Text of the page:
No Germs, Just Guns and Steel
- Here are two age of discovery alternates I've thought of:
#1: WI, when the Europeans reached the Americas, there had been no massive
die-offs? (Basically, the Amerinds have roughly the same mortality from
European germs as the people of India) I assume that the Spanish would
still conquer some of the Indian empires but could they hold them if the
population was growing, not falling apart? And would the English French
and Portuguese have been able to settle the USA, Canada and Brazil if,
instead of being nearly vacant, the eastern USA and Amazon had been fully
#2: WI, at the beginning of the 15th century, the Europeans (esp. the
Portuguese) had made no navigational 'great leap forward'? Prince Henry
the Navigator develops another hobby (maybe he's Prince Henry the
Astrologer, forex) and the Portuguese don't start systematically charting
the Atlantic, there are no voyages down the west African coast south of
Morocco, no one introduces the assorted technical discoveries (astrolabe,
compass, various rigging inventions) to ships in the Atlantic ...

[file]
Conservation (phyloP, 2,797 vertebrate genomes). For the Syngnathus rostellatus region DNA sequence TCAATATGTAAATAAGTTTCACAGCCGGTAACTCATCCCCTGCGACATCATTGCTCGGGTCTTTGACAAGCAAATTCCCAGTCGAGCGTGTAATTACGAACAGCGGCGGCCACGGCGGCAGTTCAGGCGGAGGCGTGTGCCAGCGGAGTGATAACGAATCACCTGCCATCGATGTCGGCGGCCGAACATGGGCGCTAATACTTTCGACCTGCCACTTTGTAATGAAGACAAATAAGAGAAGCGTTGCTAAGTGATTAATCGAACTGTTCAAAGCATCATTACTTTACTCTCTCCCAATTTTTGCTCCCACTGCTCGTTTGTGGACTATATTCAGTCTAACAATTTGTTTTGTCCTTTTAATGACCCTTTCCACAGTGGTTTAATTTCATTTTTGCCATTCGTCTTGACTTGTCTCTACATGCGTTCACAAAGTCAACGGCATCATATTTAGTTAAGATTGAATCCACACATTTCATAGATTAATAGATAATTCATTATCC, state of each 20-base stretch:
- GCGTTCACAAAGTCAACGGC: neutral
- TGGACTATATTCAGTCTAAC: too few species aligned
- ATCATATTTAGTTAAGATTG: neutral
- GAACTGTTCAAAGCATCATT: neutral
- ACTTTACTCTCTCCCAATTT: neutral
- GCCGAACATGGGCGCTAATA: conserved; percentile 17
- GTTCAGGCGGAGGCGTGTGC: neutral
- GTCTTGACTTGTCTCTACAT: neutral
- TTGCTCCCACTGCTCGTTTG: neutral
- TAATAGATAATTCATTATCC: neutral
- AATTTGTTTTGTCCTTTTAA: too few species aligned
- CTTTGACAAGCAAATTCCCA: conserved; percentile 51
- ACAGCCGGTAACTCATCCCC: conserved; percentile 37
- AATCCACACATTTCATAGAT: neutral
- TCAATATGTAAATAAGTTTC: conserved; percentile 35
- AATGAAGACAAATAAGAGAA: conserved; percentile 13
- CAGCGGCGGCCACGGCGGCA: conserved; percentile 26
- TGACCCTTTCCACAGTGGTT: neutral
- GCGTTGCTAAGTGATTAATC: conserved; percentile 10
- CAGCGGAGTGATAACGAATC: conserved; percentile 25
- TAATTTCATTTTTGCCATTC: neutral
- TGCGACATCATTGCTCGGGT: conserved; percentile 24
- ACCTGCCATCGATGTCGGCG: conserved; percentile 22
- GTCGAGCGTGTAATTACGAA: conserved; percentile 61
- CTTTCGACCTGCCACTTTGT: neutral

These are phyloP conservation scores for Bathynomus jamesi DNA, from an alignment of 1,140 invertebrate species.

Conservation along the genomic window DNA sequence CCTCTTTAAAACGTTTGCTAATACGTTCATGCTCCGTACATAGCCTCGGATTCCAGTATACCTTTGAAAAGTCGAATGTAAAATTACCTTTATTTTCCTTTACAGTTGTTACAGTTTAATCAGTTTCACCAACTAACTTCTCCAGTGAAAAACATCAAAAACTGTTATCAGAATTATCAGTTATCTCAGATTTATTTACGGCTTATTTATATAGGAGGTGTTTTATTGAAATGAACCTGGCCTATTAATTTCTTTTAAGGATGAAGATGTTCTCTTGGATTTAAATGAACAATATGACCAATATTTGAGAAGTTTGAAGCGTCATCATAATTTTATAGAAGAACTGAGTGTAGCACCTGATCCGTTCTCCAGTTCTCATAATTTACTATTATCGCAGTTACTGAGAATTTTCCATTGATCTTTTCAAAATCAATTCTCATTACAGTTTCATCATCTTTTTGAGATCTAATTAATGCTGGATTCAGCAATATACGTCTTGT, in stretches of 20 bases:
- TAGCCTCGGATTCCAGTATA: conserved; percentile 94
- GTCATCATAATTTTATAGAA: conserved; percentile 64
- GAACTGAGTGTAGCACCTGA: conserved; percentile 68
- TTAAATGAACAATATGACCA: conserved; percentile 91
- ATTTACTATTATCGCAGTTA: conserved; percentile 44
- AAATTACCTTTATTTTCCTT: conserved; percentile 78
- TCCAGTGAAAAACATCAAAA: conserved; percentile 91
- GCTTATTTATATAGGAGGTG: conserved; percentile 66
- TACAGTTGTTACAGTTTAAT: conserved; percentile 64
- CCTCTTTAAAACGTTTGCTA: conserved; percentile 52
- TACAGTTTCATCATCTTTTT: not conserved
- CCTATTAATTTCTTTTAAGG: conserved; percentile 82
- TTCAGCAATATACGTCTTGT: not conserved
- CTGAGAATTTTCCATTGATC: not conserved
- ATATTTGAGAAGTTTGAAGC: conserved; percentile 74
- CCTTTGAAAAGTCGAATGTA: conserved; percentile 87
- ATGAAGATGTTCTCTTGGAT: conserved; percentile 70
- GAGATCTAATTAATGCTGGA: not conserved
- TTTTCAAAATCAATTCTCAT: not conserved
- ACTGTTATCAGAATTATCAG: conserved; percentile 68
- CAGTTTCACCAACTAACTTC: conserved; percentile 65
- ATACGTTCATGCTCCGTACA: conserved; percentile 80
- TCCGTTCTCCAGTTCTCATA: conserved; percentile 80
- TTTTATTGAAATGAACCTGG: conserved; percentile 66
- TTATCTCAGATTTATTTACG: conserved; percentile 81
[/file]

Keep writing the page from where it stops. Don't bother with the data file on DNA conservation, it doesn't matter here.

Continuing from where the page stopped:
Europe doesn't discover anything beyond what it knew of in 1400 for
several centuries ...
What happens elsewhere?
- Granada turned over coastal towns to the Marinids at later stages to act as
basing areas for their armies. Ill dig up the reference when I return home.
>From: Michael Edward McNeil <MEMcNeil@...>_________________________________________________________________
>I found my source in this regard: Juan Vernet Ginés (Emeritus Professor of
>Arabic, University of Barcelona) and María J. Viguera (Professor of Islamic
>History, Complutensian University of Madrid), "Muslim Spain," Encyclopaedia
>Britannica, 1997 CD Edition:
>"... While they permitted the influx of volunteers from Africa to enroll in
>their army to fight against the Christians, they never permitted the
>crossing of the Strait of Gibraltar by massive organized contingents."
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